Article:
H. flavescens, like so many gingers, is used for ornamental purposes; horticulturists sell rhizomes or plants and seeds are available for purchase on the internet. As such, further deliberate introductions of H. flavescens are highly likely.
Pathway CausesTop of page
|Botanical gardens and zoos||Yes|
|Breeding and propagation||Yes|
|Escape from confinement or garden escape||Yes|
|Flooding and other natural disasters||Yes|
|Garden waste disposal||Yes|
Pathway VectorsTop of page
Plant TradeTop of page
|Plant parts liable to carry the pest in trade/transport||Pest stages||Borne internally||Borne externally||Visibility of pest or symptoms|
|Bulbs/Tubers/Corms/Rhizomes||Pest or symptoms usually visible to the naked eye|
|Flowers/Inflorescences/Cones/Calyx||Pest or symptoms usually visible to the naked eye|
|Fruits (inc. pods)||Pest or symptoms usually visible to the naked eye|
|Seedlings/Micropropagated plants||Pest or symptoms usually visible to the naked eye|
|True seeds (inc. grain)||Pest or symptoms usually visible to the naked eye|
Impact SummaryTop of page
Economic ImpactTop of page
There are no records of direct impact on crops, but mechanical and chemical control of H. flavescens can be costly.
Environmental ImpactTop of page
Impact on Biodiversity
Threatened SpeciesTop of page
|Threatened Species||Conservation Status||Where Threatened||Mechanism||References||Notes|
|Loxioides bailleui (palila)||CR (IUCN red list: Critically endangered) CR (IUCN red list: Critically endangered); USA ESA listing as endangered species USA ESA listing as endangered species||Hawaii||Ecosystem change / habitat alteration||US Fish and Wildlife Service, 2006|
|Psittirostra psittacea (Ou)||CR (IUCN red list: Critically endangered) CR (IUCN red list: Critically endangered); USA ESA listing as endangered species USA ESA listing as endangered species||Hawaii||Ecosystem change / habitat alteration||US Fish and Wildlife Service, 2006; US Fish and Wildlife Service, 2009|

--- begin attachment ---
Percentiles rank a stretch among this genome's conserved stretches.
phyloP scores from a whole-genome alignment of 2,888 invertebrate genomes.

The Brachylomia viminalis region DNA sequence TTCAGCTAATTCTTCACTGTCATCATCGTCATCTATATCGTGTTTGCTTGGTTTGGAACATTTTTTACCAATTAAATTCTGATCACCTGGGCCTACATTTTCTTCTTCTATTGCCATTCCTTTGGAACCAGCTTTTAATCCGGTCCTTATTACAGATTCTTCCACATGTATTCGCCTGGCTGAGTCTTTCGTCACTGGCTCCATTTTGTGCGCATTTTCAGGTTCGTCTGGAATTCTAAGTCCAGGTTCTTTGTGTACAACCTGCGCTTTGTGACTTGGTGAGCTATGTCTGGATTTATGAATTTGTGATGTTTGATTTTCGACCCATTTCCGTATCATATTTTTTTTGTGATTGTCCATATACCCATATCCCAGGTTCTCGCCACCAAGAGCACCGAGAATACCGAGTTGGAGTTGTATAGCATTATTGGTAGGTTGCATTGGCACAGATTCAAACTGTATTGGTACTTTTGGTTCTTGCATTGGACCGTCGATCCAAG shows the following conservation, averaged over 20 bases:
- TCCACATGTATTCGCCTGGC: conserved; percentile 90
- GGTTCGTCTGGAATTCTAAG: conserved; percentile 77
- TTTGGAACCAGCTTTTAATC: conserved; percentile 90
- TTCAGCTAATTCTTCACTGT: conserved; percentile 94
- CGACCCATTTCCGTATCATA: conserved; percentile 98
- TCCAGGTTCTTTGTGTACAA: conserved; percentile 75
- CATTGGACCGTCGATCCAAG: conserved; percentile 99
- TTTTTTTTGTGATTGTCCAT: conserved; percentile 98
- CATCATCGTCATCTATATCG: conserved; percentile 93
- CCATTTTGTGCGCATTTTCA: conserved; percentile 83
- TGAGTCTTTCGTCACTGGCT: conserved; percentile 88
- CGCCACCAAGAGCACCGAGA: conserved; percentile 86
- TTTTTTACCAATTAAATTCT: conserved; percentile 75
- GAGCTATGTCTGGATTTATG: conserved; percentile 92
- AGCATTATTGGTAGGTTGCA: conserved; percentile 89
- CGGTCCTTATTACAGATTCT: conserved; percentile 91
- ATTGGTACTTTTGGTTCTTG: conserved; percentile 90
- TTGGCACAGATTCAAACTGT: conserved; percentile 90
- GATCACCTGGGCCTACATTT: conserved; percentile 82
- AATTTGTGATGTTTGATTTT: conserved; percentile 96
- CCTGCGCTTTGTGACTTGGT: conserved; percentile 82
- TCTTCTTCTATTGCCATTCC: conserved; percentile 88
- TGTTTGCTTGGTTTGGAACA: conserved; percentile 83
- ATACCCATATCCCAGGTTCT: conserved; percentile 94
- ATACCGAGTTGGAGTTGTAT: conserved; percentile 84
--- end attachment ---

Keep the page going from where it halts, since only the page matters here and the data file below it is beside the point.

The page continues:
Social ImpactTop of page
Dense populations can interfere with access to amenity areas, encroaching on path sides and generally reducing amenity values, even regarding its ornamental value.
Risk and Impact FactorsTop of page Impact outcomes
- Damaged ecosystem services
- Ecosystem change/ habitat alteration
- Modification of hydrology
- Modification of nutrient regime
- Modification of successional patterns
- Monoculture formation
- Negatively impacts forestry
- Reduced amenity values
- Reduced native biodiversity
- Threat to/ loss of endangered species
- Threat to/ loss of native species
- Transportation disruption
- Competition - monopolizing resources
- Competition - shading
- Competition - smothering
- Rapid growth
- Highly likely to be transported internationally accidentally
- Highly likely to be transported internationally deliberately
- Difficult/costly to control
UsesTop of page
H. flavescens is best known as a spectacular flowering plant, introduced all over the world as an ornamental due to its beautiful and fragrant flowers. It is available via the internet from horticulturist websites. It is also used in ‘lei making’ (flower weaving) in Hawaii, and is popularly used in women’s hair in other areas.
The chemical composition of the essential oils from the rhizomes of several Hedychium spp. were investigated, including H. flavescens from southern India and the strongest activities were observed for the rhizome oil from H. flavescens, especially against Salmonella typhi, Escherichia coli, Proteus vulgaris and the fungi Candida albicans and Candida glabrata (Baby et al., 2007).
Uses ListTop of page
- Botanical garden/zoo
- Ritual uses
- Sociocultural value
- Essential oils
- Cut flower
- Potted plant
- Propagation material
- Seed trade
Similarities to Other Species/ConditionsTop of page
ReferencesTop of page
Anderson RC, Gardner DE, 1999. An evaluation of the wilt-causing bacterium Ralstonia solanacearum as a potential biological control agent for the alien kahili ginger (Hedychium gardnerianum) in Hawaiian forests. Biological Control, 15(2):89-96; 27 ref.
Baby S, Varughese G, Mathew D, Nediyaparambu Sukumaran P, 2007. Chemical Composition and Antimicrobial Activities of the Essential Oils from the Rhizomes of Four Hedychium Species from South India. Journal of Essential Oil Research.